The opioid crisis continues to be a challenge, both from a public health and from a criminal justice perspective. Last week, President Trump's commission on the opioid crisis called for several new measures to deal with the worst drug crisis in American history.
The commission recommended additional training for doctors, penalties for insurers that refuse to cover addiction treatment, and more extensive use of drug courts, among 56 total recommendations. The commission, led by New Jersey Governor Chris Christie, had also urged the President to declare a national emergency.
Trump responded by declaring a national public health emergency, which gives the Department of Health and Human Services authority to access a public health emergency fund. Unfortunately, that fund contains only $57,000 and hasn't been replenished in years.
"It's now incumbent on Congress to step up and put money in the public health emergency fund," said Christie.
Of particular interest, the commission urged the creation of drug courts in all 93 federal court districts. Drug courts allow drug offenders to have their convictions or sentences reduced or waived in exchange for successful participation in a monitored drug treatment program. In this way, courts prioritize treatment over punishment and keep people suffering from addiction from being pointlessly incarcerated.
Among the other recommendations was passage of the Prescription Drug Monitoring Act, which would condition federal grants upon states sharing information on users of narcotics in a national database.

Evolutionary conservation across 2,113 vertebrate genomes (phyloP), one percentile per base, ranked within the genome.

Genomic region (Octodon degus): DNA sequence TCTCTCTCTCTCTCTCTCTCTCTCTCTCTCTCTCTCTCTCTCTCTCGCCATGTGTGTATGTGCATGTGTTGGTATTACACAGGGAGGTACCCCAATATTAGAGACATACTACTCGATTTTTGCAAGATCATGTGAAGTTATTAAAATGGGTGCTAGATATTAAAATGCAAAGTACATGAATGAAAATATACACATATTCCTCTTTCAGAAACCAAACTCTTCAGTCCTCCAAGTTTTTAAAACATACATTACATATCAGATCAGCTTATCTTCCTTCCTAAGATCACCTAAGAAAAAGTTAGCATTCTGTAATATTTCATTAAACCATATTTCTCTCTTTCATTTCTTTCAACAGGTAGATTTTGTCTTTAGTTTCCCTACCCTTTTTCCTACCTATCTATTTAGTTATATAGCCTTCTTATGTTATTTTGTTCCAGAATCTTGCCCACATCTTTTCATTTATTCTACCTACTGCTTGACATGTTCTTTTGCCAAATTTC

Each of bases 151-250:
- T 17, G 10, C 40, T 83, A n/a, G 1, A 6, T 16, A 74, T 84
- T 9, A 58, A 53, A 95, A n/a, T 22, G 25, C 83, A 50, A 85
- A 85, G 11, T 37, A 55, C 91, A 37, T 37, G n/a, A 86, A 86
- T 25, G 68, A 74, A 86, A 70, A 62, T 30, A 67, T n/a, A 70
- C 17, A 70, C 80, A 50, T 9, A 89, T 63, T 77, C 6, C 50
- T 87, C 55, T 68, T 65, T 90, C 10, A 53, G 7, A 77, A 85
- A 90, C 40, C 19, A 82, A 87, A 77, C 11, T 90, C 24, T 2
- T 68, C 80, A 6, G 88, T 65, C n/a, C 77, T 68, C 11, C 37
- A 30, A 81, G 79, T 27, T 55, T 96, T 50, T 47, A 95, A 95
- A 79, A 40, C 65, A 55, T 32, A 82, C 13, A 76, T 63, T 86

AB 335 passes, criminalizing drugs similar to fentanyl
In Wisconsin, Assembly Bill 335 was passed into law. It makes small changes to existing law to ensure that all types of fentanyl are covered by Wisconsin's controlled substance schedules. Governor Scott Walker signed it into law on Friday, a day after a bipartisan group of legislators passed the bill.
Supporters say that the changes make it more difficult for dealers of fentanyl to make small changes to the drug's chemical makeup in order to keep their product off the schedules. If dealers are able to do this, they could theoretically be selling opioids that are perfectly legal despite being chemically similar to fentanyl.
Fentanyl is a prescription drug that is approximately 50 times more potent than heroin.
It's not entirely clear whether ordinary drug dealers are sophisticated enough to manufacture fentanyl, much less drugs that are chemically similar to it. However, the bill will ensure that any who have such capabilities can be prosecuted under the same statute that regulates fentanyl.